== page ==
1. Who: Jennifer Ciarimboli, studio BE Founder and CEO
2. How long have you been meditating?
I’ve been dabbling in different meditation techniques and practices for 20 years.
3. What made you start a mindfulness practice?
I didn’t actually know I was “starting” a mindfulness meditation practice; it just happened via my longtime yin yoga practice. At some point I realized that things were shifting for me (in a big way). In 2014, I enrolled in the Insight Yoga Institute with my primary teachers, Sarah & Ty Powers, and that’s when I first heard the Dharma and learned more about mind training, so I guess that’s when it all clicked for me. From that point on, I’ve been practicing consistently.
4. What was your life like before having a regular meditation practice?
Pretty chaotic. I grew up in a broken home with massive dysfunction and trauma, layered in fear and guilt. My nervous system was fried at a really young age, and because life was so unpredictable, I didn’t feel safe unless the bottom was falling out. So there was a lot of drama. Unhealthy patterns were there along with a general distrust of anyone (including myself). I didn’t know any of this, though, until I got to the other side.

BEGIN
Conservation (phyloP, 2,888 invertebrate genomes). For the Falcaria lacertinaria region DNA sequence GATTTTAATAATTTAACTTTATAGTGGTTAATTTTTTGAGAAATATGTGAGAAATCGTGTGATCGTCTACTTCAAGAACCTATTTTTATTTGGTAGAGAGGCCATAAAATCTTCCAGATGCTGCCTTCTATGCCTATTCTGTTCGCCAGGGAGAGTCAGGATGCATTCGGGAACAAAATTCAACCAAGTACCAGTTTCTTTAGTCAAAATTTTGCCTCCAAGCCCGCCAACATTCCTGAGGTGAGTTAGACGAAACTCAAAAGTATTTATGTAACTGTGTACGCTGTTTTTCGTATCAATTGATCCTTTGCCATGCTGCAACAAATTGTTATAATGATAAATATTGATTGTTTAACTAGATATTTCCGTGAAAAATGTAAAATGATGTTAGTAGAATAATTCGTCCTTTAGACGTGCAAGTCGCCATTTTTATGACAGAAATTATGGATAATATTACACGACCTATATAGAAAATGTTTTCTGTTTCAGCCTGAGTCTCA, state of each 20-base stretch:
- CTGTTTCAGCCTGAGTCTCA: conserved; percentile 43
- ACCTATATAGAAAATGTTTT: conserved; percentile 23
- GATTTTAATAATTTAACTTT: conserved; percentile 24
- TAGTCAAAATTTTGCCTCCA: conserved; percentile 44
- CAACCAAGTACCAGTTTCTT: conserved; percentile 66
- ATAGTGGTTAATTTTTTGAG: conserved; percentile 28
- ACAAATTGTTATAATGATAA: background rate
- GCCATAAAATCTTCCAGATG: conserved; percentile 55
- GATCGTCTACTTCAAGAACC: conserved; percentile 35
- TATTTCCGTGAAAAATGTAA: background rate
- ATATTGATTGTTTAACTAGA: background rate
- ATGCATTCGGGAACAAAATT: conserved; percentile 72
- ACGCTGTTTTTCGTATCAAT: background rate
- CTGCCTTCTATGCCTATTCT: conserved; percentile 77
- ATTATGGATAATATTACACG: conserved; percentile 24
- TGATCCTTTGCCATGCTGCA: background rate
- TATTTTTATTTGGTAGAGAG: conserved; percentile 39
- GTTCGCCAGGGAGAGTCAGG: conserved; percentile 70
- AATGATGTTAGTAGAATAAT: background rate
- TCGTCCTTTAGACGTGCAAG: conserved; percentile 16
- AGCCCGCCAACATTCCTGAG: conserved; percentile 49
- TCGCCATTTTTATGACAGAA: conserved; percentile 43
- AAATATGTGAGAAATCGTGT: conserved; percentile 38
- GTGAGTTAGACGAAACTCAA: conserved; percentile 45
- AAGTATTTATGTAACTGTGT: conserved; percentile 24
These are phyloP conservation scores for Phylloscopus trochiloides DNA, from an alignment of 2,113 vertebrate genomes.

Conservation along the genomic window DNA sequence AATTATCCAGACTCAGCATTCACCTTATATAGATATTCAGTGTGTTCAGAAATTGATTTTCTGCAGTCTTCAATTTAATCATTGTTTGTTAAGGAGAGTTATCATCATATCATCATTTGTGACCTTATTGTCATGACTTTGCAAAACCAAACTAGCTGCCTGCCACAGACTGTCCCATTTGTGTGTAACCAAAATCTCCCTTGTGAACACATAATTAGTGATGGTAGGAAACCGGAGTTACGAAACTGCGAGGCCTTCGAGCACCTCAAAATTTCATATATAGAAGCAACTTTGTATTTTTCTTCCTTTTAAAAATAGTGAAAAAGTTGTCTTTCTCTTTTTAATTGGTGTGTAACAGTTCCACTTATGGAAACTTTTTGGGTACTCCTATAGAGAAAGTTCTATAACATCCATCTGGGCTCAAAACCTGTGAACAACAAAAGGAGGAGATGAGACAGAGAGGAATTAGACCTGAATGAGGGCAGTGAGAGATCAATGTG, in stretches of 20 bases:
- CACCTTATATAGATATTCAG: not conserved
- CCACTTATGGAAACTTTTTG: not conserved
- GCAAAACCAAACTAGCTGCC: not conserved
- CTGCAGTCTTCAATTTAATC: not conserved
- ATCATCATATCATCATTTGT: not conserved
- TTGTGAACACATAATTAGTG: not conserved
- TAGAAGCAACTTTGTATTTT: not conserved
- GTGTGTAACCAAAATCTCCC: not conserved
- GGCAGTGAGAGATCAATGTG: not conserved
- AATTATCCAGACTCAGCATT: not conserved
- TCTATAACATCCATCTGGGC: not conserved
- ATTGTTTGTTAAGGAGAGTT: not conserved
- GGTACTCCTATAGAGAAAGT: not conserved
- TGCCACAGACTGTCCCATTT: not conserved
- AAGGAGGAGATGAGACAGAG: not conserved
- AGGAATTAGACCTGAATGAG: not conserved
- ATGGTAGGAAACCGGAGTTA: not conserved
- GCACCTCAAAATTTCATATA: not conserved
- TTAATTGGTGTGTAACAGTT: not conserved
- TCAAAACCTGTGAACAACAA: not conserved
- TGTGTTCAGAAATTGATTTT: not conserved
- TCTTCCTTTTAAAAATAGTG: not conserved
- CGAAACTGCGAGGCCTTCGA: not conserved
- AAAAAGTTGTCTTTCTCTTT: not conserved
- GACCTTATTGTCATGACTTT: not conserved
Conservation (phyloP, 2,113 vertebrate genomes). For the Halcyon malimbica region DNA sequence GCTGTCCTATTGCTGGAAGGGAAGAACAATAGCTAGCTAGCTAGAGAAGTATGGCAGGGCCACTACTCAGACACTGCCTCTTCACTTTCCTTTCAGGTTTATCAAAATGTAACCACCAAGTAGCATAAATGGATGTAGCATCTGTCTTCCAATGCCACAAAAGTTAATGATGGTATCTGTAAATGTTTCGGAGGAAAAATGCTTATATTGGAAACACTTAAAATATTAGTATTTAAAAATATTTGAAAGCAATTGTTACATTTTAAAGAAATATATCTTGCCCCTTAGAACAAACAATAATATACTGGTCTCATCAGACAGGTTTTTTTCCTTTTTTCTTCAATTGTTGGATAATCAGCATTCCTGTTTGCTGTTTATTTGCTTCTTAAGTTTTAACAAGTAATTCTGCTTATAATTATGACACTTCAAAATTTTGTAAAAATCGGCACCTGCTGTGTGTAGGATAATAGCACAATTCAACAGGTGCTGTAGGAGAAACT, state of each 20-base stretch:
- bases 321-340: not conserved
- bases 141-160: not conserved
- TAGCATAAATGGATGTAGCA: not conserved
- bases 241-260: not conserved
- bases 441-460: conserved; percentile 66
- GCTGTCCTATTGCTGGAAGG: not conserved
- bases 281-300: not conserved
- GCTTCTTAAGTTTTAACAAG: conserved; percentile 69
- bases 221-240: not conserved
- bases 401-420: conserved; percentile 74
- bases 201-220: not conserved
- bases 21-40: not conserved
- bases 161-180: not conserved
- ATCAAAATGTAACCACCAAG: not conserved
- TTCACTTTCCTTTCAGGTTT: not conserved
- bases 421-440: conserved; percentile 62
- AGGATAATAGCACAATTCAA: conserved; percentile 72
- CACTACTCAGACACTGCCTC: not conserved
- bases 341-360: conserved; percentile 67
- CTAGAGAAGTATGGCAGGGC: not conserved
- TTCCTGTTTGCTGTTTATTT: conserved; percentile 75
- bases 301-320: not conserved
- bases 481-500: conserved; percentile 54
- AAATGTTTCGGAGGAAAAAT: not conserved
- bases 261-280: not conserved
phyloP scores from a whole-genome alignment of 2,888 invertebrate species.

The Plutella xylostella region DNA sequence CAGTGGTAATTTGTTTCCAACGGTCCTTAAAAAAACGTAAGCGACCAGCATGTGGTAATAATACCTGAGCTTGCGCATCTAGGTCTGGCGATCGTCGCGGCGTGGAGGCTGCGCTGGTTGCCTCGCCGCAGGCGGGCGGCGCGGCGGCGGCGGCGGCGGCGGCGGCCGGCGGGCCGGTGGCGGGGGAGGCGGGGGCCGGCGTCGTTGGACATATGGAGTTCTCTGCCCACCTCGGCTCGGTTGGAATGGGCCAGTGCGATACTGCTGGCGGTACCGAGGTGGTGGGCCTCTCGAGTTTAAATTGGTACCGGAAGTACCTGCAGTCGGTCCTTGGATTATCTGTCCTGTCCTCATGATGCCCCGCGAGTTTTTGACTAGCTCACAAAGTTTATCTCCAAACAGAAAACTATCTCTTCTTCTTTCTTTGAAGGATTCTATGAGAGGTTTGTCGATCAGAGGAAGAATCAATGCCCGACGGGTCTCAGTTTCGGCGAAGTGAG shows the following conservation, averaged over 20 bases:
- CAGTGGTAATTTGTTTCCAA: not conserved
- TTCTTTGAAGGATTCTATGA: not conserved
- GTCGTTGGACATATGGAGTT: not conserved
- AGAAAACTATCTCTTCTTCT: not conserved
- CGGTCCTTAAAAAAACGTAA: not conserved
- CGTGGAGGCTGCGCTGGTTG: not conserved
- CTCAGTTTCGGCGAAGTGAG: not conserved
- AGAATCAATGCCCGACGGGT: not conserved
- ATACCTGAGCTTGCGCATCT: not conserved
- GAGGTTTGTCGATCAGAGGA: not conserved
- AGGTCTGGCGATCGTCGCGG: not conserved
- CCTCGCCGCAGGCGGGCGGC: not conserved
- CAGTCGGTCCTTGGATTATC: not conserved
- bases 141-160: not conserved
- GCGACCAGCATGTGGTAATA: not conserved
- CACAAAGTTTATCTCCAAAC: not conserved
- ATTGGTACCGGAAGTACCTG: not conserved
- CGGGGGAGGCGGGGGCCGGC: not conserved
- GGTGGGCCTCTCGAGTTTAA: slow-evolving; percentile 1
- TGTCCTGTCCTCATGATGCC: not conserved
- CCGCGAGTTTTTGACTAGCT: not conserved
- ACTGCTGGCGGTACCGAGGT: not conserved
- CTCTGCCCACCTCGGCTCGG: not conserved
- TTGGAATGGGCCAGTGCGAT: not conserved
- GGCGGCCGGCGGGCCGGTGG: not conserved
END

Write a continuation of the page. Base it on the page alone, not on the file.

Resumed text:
5. What's different in your life after?
This is a hard question…because my practice has changed everything. Things are different certainly, but all of the stuff is still there, it just doesn’t own me anymore — which is not to say that I don’t sometimes catch myself falling into some of those old patterns. The only way I can describe the main difference I notice is that I trust myself now. I trust deeply that I have the capacity to remain steady no matter what life throws at me. I feel safe even though the world sometimes doesn’t.
6. Why did you create studio BE?